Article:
Open Access Open Access  Restricted Access Subscription or Fee Access

18 Therapeutic Approaches to Prion Diseases

Stanley B. Prusiner, Barnaby C. H. May, Fred E. Cohen


Developing effective therapies for prion Diseases is a wonderful challenge. Once an effective therapy is devised, it will have important implications for many other degenerative diseases, some of which are thought to be disorders of protein processing like the prion diseases (Prusiner 2001). An effective therapy for any neurodegenerative disease would invigorate new efforts directed toward other disorders.

The biology of prions is sufficiently advanced to make this a propitious time to develop therapeutically oriented research that might be extremely fruitful in the near future. Prion replication begins with protein synthesis, whereby the normal, cellular isoform of the prion protein (PrPC) is translated in the endoplasmic reticulum and translocated through the Golgi as it transits to the cell surface. During this journey, PrPC is folded into a three-helix-bundle protein, which has a single disulfide bond, two Asn-linked oligosaccharides, and a glycosylphosphatidyl inositol (GPI) anchor. Both the complex-type oligosaccharides and the GPI anchor become sialyated, presumably as PrP traverses the Golgi. Throughout this process, the quality control machinery of the cell is operative to assure the PrPC that reaches the cell surface is properly folded and possesses the appropriate posttranslational modifications. Once PrPC reaches the cell surface, this protein seems to accumulate primarily in cholesterol-rich microdomains or rafts, where it can be converted into the disease-causing isoform (PrPSc). In principle, there are many potential targets for antiprion compounds to attack and thereby provide effective intervention.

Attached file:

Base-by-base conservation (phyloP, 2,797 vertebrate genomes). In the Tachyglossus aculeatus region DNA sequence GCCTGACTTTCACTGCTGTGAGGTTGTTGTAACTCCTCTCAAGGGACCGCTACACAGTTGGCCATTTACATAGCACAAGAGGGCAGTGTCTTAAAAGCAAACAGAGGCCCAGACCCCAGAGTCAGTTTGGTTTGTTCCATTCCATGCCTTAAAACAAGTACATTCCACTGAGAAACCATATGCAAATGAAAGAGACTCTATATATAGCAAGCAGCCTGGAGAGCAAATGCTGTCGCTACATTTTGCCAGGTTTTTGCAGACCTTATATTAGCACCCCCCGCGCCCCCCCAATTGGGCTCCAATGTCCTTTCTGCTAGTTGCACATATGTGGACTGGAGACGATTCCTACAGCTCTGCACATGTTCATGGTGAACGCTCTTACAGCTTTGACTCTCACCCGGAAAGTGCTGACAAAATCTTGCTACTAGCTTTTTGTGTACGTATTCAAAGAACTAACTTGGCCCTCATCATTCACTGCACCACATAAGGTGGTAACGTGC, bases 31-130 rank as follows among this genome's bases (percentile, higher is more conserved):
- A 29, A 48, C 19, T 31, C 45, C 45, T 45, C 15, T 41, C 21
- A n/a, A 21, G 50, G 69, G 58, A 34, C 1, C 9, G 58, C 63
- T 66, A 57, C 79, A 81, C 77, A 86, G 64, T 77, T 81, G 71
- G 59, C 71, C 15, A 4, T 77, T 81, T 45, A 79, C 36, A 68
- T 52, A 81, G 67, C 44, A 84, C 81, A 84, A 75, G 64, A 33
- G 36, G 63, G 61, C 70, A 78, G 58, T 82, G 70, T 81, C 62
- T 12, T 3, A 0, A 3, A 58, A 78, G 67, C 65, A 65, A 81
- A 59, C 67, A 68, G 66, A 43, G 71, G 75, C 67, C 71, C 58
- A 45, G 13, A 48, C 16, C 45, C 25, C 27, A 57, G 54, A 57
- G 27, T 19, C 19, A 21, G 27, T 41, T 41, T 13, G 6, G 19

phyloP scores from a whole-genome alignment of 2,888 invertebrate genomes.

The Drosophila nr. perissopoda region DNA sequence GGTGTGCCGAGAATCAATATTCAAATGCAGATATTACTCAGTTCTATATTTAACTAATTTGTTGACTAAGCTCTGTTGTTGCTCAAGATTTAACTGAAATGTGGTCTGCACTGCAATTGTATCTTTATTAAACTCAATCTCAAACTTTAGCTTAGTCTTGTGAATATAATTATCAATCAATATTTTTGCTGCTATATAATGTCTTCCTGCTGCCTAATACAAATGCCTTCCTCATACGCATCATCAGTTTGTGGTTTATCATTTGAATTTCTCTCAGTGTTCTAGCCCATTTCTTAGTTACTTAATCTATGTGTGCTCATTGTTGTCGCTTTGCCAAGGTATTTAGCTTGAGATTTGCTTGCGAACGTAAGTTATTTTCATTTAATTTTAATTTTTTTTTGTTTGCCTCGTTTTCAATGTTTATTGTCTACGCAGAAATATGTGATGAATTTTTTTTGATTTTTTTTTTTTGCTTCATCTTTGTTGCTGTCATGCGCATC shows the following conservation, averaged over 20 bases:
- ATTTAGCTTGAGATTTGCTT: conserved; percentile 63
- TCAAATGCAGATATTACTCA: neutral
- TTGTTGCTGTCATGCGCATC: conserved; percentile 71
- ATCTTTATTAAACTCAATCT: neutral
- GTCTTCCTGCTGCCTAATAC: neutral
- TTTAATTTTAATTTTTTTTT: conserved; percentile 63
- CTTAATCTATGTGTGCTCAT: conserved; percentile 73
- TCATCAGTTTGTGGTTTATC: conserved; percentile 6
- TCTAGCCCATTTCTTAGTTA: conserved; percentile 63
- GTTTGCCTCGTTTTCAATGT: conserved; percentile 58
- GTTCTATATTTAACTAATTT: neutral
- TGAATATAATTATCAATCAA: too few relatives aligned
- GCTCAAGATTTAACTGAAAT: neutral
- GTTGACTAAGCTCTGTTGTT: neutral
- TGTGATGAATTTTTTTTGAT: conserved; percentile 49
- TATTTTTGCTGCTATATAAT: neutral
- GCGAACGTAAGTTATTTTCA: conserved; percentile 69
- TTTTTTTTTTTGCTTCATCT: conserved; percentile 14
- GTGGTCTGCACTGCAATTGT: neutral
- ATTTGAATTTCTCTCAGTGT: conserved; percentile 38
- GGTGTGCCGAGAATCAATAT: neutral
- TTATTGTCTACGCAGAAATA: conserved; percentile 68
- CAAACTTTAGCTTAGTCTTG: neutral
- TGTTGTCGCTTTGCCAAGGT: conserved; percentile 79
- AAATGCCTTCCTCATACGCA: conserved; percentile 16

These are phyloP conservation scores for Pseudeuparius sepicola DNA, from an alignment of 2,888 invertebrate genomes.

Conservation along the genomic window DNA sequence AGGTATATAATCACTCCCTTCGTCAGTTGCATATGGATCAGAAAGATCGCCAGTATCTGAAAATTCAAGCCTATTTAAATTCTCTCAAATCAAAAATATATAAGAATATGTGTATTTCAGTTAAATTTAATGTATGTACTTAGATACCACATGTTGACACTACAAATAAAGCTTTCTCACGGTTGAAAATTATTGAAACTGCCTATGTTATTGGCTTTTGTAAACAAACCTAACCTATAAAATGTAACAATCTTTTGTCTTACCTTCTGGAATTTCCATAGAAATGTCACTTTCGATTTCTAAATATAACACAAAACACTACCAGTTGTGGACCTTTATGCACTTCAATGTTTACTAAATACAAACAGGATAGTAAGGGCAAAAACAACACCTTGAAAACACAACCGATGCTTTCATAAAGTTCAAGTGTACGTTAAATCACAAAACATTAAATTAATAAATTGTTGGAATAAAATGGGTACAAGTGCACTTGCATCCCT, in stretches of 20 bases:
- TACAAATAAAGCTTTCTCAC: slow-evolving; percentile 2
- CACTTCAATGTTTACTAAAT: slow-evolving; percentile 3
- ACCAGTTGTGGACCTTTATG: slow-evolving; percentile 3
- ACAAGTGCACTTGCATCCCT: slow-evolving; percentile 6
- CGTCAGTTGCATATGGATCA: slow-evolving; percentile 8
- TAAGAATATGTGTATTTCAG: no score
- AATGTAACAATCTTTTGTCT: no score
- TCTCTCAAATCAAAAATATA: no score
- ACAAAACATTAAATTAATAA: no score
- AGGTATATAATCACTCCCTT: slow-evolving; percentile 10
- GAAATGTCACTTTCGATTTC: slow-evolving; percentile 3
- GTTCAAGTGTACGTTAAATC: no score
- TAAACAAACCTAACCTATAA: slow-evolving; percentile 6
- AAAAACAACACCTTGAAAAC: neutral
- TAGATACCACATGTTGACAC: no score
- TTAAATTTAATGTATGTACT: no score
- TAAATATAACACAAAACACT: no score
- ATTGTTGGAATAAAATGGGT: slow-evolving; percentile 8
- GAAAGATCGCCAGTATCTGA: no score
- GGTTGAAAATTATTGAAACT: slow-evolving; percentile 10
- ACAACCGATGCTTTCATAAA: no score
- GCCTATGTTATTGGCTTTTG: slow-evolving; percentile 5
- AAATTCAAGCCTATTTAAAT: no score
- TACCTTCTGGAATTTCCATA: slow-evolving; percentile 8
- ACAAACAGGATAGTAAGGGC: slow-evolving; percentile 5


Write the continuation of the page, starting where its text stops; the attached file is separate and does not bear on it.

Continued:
Superb mouse models of the genetic and infectious forms of prion disease recapitulate virtually every aspect...

Full Text: